Something that kind of intrigued me: the creature never really seems to confront exactly what it is that he's made of. (dead bits, I mean.) That to me seems to be the real horror of the book -- sewn-together charnel-house pieces moving and talking. The creature is made by man -- so can he have a soul? (putting aside for a moment that "soul" is a really vague and weird concept.) Frank seems to have no doubt that he'll go to heaven; he even gets some divine intervention from Liz and the rest on his monster-chase. The monster seems to have no such comfort -- he's read Paradise Lost, but does he get an afterlife? (He talks about "oblivion", but never heaven.)

Or is he somehow "out of the sight of god?"

Frank and nature: how does it function in the book? At the very beginning, Walton says of him: "Even broken in spirit as he is, no one can feel more deeply than he does the beauties of nature. . . (24) And nature does help to calm him, but once things get bad enough it can't serve to completely heal him, it seems. So what does that mean? What about the creature's relationship to nature?

Is Frankenstein a model of Mary Shelley's idea of how a criminal is formed? Again and again the creature tells us that if he had not been treated so badly, he would have been a great force of benevolence in the world . . . society creates him, his creator (parent) most of all. With the female creature Frank almost creates, he seems to address some of these questions when he decides to destroy her. Had he created her and not abandonded her, could she have been good? The narrative of the creature's development indicates that he is a totally a blank slate, and the product of his environment. Does that imply that criminals are made, not born in Shelley's world?

Twice in this book protection=marriage. First with Frank's father and mother (and that's a weird story, there), then with Frank and Liz. This puts kind of a strange spin on love, if you ask me -- except for the creature, all the men in this book want other male companions, not females -- when Walton bitterly laments to his sister that he wants a friend, he does it in the male gender; Clerval is Frank's confidante, not Liz, and performs most of the "lover-like" duties towards him . . . only the creature asks for a female (and does it in many of the same terms used by Walton to describe why he wants a male friend.) When Frank marries Liz (all 8 hours of it), there's no passion anywhere that I could really detect --mostly he just seems to describe how pretty she is when she's suffering. Why does Mary do this? Her two female characters are pretty weak, and exist mostly just to despair; the men are mostly concerned with each other. Why?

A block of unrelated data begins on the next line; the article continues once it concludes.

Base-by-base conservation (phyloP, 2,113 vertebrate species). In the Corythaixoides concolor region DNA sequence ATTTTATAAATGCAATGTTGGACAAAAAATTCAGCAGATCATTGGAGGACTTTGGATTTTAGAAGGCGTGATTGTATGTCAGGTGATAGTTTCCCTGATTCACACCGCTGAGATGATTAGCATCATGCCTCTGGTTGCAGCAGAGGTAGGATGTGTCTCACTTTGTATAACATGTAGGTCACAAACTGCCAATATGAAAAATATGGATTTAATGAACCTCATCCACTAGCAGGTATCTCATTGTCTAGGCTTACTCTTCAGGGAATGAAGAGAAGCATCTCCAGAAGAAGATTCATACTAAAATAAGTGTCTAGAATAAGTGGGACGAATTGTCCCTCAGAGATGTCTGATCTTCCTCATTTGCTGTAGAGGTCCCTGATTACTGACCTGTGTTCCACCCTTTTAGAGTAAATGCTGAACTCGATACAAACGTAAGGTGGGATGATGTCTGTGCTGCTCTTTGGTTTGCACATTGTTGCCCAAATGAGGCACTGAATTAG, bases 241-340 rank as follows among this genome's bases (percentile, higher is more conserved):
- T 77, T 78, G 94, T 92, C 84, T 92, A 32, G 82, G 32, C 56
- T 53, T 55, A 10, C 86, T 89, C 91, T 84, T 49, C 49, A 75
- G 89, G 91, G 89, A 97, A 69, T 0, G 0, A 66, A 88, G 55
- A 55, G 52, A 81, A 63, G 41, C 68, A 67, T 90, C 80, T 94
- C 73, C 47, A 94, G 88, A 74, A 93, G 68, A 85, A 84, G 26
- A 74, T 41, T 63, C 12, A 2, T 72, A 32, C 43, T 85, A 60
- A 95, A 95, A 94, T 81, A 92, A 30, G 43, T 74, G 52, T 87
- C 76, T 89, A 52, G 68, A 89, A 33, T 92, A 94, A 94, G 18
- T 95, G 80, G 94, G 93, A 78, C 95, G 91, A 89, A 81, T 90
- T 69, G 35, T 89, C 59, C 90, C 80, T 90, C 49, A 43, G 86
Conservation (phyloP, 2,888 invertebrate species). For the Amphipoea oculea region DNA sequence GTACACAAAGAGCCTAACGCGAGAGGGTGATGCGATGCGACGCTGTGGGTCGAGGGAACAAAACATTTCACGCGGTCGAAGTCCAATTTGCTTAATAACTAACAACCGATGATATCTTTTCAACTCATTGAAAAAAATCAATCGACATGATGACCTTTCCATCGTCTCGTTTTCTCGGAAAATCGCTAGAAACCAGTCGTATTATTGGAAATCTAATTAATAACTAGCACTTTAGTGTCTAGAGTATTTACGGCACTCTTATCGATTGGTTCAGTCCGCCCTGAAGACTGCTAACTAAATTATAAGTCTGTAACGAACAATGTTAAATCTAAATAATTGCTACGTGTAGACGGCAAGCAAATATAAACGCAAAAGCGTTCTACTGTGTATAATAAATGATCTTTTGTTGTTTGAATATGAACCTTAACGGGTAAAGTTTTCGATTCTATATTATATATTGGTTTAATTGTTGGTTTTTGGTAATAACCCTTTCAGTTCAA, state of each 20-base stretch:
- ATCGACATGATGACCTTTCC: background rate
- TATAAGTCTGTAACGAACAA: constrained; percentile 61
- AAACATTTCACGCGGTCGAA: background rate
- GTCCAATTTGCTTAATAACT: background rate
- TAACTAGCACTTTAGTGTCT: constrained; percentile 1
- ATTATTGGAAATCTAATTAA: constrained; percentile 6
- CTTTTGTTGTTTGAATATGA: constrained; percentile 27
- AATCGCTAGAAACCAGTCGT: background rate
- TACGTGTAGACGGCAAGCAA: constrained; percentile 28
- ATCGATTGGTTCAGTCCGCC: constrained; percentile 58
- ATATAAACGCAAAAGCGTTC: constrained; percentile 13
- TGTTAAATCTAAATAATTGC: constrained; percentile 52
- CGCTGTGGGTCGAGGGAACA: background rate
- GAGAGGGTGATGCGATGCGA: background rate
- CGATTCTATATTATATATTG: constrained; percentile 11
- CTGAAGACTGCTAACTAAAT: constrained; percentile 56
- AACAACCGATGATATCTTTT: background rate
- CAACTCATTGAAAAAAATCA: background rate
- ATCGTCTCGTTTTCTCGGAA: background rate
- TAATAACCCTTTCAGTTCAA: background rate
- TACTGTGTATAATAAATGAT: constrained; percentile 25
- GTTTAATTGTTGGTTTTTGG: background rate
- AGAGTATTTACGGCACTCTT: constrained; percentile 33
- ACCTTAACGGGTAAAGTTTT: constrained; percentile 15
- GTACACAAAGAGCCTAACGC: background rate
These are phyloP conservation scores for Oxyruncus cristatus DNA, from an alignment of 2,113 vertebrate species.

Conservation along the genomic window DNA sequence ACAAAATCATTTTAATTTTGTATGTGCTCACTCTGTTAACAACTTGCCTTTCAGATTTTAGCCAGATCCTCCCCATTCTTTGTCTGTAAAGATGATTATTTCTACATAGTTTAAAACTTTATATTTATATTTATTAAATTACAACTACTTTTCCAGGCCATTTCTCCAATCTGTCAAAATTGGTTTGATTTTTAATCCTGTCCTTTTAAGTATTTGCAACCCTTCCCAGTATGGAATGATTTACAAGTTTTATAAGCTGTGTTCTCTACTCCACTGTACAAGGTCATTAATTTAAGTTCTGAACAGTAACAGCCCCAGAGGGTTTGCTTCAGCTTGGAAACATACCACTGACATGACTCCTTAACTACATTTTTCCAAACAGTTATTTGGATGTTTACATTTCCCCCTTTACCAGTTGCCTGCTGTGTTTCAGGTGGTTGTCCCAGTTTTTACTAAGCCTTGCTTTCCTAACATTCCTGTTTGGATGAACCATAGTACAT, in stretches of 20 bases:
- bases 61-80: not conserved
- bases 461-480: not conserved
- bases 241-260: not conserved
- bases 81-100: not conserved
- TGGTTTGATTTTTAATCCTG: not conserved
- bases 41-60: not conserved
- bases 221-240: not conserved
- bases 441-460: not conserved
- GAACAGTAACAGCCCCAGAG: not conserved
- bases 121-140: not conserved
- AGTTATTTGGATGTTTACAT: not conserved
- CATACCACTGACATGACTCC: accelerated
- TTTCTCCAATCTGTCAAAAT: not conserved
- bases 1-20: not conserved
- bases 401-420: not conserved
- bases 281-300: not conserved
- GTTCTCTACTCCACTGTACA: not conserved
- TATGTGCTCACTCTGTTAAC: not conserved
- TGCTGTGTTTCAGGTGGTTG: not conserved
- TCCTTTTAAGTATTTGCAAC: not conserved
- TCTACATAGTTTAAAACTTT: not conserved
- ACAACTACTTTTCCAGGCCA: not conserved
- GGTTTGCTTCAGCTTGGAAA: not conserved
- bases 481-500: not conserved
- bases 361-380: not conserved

What's the power of confession in this book? (Or; what's with the framing?) Obviously a very deliberate choice . . . the widest frame is Walton, then Frank, then the monster -- despite the fact that each has to speak through Walton, (or Walton and Frank), both Frank and the creature are given very distinct voices when they tell their stories. (And why does the creature want Frank to know so much about his life?) You forget that this is written down by anyone other than who is speaking, in fact. (Deliberate?) 3 pieced-together personal narratives -- the structure of the book might almost resemble how the body of the creature is pieced to together -- separate experiences to make a functioning whole.

(7) At the top of the book, Frank tells Walton to give up his north-pole goal. But at the end, he gives a speech to the mutiny-bound crew that makes them agree to stay with the original goal. huh?

Random note: In the novel, the creature is Frankenstein's "hideous progeny", and it is forever remembered with his name. In life, the novel Frankenstein is her progeny as well, and no one thinks of her name without the novel's being attached to it. Both she and Victor are cursed, in a way, for creating something they can never be free of.

Sarah Norman